Locals living in areas where the terrorist PKK’s Syrian offshoot YPG dug tunnels have been complaining about them as they fear the tunnels threaten the destruction of their homes.
The people living in Qamishli across Turkey’s southern Mardin province fear for their lives, as the wide tunnels pose a threat to the foundation of buildings housing residents, according to field correspondents.
The terrorists have put up tents to cover the tunnels, in order to prevent drones from capturing them.
Residents also struggle to safely walk on streets riddled with tunnels and criticize the Assad regime, which controls Qamishli, for failing to take action against the YPG.
The YPG has also been digging tunnels in al-Darbasiyah, al-Malikiyah and Ain al-Arab, also known as Kobani, a tactic it copied from the Daesh terrorist group, to infiltrate Turkey and launch terrorist attacks.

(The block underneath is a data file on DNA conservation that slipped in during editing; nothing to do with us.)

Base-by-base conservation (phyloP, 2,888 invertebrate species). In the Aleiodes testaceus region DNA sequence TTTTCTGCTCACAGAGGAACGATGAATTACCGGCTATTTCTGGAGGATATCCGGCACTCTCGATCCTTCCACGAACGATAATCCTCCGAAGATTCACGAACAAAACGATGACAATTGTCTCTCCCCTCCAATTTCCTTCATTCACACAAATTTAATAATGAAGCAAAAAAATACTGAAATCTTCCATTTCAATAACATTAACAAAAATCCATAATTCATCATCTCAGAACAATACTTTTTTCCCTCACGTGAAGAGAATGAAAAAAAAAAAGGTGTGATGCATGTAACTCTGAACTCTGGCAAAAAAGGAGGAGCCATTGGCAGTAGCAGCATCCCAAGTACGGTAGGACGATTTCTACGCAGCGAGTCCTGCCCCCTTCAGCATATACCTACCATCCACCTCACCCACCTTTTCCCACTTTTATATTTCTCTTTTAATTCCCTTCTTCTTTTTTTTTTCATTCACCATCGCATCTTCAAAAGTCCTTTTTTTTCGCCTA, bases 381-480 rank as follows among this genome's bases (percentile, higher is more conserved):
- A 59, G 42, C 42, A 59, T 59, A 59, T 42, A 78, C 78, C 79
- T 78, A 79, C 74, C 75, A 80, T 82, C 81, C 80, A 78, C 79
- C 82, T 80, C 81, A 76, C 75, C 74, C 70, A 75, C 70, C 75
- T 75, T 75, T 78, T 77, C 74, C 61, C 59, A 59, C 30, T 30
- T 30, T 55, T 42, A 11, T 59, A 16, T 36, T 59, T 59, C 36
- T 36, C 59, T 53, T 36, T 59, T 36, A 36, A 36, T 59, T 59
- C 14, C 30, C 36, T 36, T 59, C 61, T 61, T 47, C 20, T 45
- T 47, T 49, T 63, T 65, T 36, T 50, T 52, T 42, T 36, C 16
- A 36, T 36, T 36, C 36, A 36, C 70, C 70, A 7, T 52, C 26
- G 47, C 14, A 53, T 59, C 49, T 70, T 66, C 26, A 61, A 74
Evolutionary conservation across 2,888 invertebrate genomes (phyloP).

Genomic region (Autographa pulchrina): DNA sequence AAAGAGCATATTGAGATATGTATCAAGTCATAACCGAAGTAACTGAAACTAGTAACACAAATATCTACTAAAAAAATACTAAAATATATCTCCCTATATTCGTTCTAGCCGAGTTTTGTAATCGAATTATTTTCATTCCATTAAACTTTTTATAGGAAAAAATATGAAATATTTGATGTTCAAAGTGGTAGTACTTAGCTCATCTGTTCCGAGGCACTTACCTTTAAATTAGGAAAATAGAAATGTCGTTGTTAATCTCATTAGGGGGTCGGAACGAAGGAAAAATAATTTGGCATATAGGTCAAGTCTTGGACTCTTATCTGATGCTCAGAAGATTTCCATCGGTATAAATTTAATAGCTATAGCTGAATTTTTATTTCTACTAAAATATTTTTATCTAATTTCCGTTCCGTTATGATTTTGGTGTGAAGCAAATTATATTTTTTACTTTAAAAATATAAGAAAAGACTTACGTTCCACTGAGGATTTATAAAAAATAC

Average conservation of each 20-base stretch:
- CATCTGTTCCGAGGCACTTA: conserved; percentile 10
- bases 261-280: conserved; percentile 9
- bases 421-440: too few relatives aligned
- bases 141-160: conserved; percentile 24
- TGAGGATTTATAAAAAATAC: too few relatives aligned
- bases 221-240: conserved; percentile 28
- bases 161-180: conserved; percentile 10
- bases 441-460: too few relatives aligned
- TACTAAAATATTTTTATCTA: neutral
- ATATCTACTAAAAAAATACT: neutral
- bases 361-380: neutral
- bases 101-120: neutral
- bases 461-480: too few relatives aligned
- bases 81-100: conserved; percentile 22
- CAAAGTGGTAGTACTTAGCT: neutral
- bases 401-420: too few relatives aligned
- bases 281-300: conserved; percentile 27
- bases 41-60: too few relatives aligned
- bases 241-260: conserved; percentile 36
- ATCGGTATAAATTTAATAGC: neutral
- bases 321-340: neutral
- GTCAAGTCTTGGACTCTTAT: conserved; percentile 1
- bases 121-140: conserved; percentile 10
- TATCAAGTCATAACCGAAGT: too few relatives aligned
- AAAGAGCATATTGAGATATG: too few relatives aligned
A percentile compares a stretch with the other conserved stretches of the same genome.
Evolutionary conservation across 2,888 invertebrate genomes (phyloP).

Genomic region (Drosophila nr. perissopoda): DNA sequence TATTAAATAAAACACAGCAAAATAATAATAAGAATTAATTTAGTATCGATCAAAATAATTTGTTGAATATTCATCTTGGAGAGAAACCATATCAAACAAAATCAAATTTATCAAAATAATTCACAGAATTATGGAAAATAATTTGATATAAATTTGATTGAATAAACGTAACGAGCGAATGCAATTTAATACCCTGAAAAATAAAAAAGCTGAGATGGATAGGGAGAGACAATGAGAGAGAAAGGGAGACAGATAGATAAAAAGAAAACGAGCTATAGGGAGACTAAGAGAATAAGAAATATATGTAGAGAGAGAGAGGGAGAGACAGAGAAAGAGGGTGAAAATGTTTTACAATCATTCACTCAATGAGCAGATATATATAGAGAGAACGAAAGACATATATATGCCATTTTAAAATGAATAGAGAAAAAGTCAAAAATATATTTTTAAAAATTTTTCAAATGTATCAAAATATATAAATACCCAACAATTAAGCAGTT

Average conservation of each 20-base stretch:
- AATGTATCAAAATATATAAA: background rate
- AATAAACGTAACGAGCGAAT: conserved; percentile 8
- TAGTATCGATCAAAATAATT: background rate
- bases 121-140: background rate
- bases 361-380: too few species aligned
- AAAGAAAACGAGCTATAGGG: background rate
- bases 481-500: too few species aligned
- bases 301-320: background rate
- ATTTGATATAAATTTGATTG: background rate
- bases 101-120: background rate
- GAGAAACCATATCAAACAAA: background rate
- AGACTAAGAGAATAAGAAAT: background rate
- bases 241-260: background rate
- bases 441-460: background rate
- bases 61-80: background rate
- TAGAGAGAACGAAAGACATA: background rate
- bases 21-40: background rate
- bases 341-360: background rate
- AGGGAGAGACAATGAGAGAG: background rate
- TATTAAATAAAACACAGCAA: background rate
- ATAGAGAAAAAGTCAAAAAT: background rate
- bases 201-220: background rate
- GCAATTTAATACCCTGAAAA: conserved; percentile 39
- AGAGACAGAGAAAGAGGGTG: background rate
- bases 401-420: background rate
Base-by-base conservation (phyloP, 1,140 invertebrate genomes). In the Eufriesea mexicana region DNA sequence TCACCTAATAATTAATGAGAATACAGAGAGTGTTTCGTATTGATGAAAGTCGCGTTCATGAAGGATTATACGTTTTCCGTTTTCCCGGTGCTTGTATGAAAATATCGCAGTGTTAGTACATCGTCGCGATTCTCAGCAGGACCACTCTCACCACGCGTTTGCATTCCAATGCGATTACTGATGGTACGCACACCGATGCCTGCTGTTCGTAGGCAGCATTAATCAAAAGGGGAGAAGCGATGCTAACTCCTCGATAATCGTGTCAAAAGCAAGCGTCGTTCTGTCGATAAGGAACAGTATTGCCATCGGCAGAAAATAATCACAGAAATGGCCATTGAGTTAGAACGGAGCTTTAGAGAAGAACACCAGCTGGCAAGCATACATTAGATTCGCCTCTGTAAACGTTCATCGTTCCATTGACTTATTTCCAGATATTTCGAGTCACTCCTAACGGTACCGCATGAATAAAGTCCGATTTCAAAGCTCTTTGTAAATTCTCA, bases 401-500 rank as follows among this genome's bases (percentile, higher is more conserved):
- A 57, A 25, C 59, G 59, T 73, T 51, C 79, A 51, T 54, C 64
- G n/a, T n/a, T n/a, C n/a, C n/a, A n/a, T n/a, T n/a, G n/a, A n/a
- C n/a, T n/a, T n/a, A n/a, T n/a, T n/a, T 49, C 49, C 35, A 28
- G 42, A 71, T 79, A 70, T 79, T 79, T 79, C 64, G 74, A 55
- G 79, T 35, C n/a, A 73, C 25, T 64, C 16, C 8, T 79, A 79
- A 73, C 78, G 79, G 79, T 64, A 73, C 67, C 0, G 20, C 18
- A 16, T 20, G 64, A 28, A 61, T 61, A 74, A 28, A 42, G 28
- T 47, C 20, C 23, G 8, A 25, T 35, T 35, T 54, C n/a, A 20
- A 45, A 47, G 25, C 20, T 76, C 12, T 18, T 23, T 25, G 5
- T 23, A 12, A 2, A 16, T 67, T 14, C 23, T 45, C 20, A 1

Entrances to the tunnel network are located only 2 kilometers (around 1.25 miles) from the Turkish border.
The construction of the tunnel network has caused significant damage to the region’s infrastructure.
The terrorists dig temporary living spaces equipped with electricity and water in order to resist Turkish military operations, Anadolu Agency (AA) said.
During Operation Peace Spring, Turkish military forces had found various tunnels in Ras al-Ain and the entrances were destroyed by airstrikes and artillery attacks.
Turkey has aimed to prevent the YPG from establishing a de facto autonomous region in northern Syria, which would border Turkey and connect the so-called northwestern Afrin "canton" to the so-called Kobani (Ain al-Arab) and Jazeera "cantons" in the northeast. Ankara describes this as a “terror corridor” posing a grave security threat to its national security, underlining its possible impact on the PKK’s activity within Turkish borders.
Local people living in areas held by the YPG have long suffered from its atrocities, as the terrorist group has a notorious record of human rights abuses in Syria, ranging from kidnappings, recruitment of child soldiers, torture, ethnic cleansing and forced displacement.
In its more than 40-year terror campaign against Turkey, the PKK – listed as a terrorist organization by Turkey, the United States and the European Union – has been responsible for the deaths of 40,000 people, including women, children and infants.